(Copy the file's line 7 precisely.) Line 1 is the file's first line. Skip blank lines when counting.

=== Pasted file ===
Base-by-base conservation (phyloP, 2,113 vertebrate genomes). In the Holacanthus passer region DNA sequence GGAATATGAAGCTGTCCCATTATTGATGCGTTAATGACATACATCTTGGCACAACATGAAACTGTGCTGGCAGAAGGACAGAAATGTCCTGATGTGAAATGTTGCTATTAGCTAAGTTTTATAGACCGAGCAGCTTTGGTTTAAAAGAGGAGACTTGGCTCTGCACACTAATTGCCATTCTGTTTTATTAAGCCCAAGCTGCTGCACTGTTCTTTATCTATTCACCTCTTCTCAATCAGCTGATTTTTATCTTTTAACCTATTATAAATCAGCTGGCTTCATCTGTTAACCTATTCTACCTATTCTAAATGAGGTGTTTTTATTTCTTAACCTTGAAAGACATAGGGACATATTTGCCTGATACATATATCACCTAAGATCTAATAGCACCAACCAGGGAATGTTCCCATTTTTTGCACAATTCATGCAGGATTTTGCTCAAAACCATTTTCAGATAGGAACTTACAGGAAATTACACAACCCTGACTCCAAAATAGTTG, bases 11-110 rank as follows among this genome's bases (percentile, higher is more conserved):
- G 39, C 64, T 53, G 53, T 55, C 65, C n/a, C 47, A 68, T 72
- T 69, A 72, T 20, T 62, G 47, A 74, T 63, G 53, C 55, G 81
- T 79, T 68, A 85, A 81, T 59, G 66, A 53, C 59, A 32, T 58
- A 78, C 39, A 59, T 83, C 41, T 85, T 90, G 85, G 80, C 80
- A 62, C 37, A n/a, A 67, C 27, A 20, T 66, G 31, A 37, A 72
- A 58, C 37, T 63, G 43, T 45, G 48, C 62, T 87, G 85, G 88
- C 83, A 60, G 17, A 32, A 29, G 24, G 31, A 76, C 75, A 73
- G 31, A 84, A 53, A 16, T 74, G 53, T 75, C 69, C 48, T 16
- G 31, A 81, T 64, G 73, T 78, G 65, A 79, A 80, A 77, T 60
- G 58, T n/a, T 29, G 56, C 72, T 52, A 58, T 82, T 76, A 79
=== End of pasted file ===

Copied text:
- A 58, C 37, T 63, G 43, T 45, G 48, C 62, T 87, G 85, G 88